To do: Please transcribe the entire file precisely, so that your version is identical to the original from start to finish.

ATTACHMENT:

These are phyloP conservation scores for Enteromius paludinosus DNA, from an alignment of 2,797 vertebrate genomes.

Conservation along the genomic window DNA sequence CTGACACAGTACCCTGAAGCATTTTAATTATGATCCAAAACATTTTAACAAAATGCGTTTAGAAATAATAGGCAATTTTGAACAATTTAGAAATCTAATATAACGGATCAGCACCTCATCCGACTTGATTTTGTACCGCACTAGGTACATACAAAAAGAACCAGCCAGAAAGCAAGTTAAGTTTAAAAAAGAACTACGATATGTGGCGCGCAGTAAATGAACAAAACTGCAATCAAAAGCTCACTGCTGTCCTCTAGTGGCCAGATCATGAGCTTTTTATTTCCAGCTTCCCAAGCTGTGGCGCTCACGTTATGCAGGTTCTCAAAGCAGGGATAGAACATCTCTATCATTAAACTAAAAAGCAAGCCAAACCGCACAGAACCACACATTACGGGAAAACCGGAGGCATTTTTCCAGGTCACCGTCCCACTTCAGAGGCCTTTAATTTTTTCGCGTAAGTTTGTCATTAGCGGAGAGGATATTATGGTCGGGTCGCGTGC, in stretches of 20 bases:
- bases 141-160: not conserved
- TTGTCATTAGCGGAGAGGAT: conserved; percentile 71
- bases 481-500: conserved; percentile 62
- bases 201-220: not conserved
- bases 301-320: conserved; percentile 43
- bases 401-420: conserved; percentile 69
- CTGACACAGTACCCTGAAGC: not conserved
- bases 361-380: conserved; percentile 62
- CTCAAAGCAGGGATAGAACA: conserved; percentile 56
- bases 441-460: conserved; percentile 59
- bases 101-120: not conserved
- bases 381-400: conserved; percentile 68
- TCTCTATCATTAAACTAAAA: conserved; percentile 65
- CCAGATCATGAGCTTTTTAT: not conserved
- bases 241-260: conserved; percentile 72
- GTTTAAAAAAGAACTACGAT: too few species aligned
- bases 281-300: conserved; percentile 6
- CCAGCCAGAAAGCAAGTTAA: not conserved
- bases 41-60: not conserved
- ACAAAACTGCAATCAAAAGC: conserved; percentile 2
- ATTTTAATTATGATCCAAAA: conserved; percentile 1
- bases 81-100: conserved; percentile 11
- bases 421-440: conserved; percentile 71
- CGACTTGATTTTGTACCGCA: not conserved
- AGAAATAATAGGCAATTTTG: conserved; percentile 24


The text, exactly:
These are phyloP conservation scores for Enteromius paludinosus DNA, from an alignment of 2,797 vertebrate genomes.

Conservation along the genomic window DNA sequence CTGACACAGTACCCTGAAGCATTTTAATTATGATCCAAAACATTTTAACAAAATGCGTTTAGAAATAATAGGCAATTTTGAACAATTTAGAAATCTAATATAACGGATCAGCACCTCATCCGACTTGATTTTGTACCGCACTAGGTACATACAAAAAGAACCAGCCAGAAAGCAAGTTAAGTTTAAAAAAGAACTACGATATGTGGCGCGCAGTAAATGAACAAAACTGCAATCAAAAGCTCACTGCTGTCCTCTAGTGGCCAGATCATGAGCTTTTTATTTCCAGCTTCCCAAGCTGTGGCGCTCACGTTATGCAGGTTCTCAAAGCAGGGATAGAACATCTCTATCATTAAACTAAAAAGCAAGCCAAACCGCACAGAACCACACATTACGGGAAAACCGGAGGCATTTTTCCAGGTCACCGTCCCACTTCAGAGGCCTTTAATTTTTTCGCGTAAGTTTGTCATTAGCGGAGAGGATATTATGGTCGGGTCGCGTGC, in stretches of 20 bases:
- bases 141-160: not conserved
- TTGTCATTAGCGGAGAGGAT: conserved; percentile 71
- bases 481-500: conserved; percentile 62
- bases 201-220: not conserved
- bases 301-320: conserved; percentile 43
- bases 401-420: conserved; percentile 69
- CTGACACAGTACCCTGAAGC: not conserved
- bases 361-380: conserved; percentile 62
- CTCAAAGCAGGGATAGAACA: conserved; percentile 56
- bases 441-460: conserved; percentile 59
- bases 101-120: not conserved
- bases 381-400: conserved; percentile 68
- TCTCTATCATTAAACTAAAA: conserved; percentile 65
- CCAGATCATGAGCTTTTTAT: not conserved
- bases 241-260: conserved; percentile 72
- GTTTAAAAAAGAACTACGAT: too few species aligned
- bases 281-300: conserved; percentile 6
- CCAGCCAGAAAGCAAGTTAA: not conserved
- bases 41-60: not conserved
- ACAAAACTGCAATCAAAAGC: conserved; percentile 2
- ATTTTAATTATGATCCAAAA: conserved; percentile 1
- bases 81-100: conserved; percentile 11
- bases 421-440: conserved; percentile 71
- CGACTTGATTTTGTACCGCA: not conserved
- AGAAATAATAGGCAATTTTG: conserved; percentile 24